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Chapter Fourteen

"Have a good day. Give me a report on Joe. Bren and I will be over this afternoon."

I was leaning against the counter, downing some orange juice, and I couldn't help but smile. "Do you realize how much you sound like mom?"

Shel paused, her mouth dropping open. "No."

I laughed and nodded. "Oh yeah."

Before Shelby could deny it, Bren let out a large giggle. I looked over towards the table. She had a massive cinnamon roll in front of her and Shelby's laptop open.

"Your mommy should make cin-man rolls!" she declared.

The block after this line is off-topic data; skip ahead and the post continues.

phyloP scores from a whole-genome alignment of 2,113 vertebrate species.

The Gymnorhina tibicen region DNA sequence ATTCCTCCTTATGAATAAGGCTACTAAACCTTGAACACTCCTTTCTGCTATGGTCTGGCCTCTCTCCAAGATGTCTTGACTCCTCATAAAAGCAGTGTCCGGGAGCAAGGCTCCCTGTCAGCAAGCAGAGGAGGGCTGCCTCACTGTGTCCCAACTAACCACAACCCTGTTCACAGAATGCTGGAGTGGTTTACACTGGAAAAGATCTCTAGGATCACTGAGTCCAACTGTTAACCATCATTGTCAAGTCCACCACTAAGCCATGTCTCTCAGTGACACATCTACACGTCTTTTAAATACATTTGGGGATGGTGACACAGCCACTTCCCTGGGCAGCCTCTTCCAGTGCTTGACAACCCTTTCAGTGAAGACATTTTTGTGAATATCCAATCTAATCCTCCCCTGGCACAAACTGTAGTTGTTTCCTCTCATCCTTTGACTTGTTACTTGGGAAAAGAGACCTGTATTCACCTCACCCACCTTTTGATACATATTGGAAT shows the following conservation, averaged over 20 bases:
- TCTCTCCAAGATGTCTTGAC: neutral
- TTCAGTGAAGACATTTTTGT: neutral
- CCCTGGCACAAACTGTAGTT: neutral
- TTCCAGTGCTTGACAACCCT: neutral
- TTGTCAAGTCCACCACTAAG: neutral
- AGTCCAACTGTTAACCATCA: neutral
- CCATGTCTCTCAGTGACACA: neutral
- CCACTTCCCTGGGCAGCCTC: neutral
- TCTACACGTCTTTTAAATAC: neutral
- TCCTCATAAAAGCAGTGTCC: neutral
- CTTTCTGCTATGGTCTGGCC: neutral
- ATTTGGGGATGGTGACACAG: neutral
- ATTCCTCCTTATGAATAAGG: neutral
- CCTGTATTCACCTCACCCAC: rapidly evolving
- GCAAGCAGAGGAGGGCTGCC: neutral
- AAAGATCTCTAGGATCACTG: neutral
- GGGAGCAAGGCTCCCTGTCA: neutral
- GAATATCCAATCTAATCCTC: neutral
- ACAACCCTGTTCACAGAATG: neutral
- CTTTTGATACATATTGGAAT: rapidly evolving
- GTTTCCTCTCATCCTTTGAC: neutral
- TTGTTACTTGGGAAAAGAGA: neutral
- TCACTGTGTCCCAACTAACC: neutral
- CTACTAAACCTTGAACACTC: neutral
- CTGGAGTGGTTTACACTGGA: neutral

"I like scam-bled eggies!" another little voice piped up.

"Me too!" Bren said. She yanked her fork into the roll and brought it messily to her mouth. "Mommy I want some scam-bled eggies too!" she said with her cheeks bursting. The little voice on the computer started yelling for a cinnamon roll.

"You won't even finish that whole roll," Shelby admonished.

"Who's she talking to?" I asked. Shel smiled.

"She's Skyping with Landon. Liv and I try to coordinate this once a week."

"Landon? Really?"

Bren's face poked up over the laptop. "He's my bestest friend!" she said. She sat back down and leaned towards the screen.

"Want to see my mousie?!"

I took that as my cue to leave. I grabbed my phone and jacket. Shel grabbed my elbow.

"You sure you're okay with walking?" she asked. I stared at her like she was insane.

"It's not like I'm walking a highway. It's what? A half mile? I'll be fine, mom," I teased. Shel winced.

"Oh my gawd, I do sound like her."

I giggled. "See you tonight!"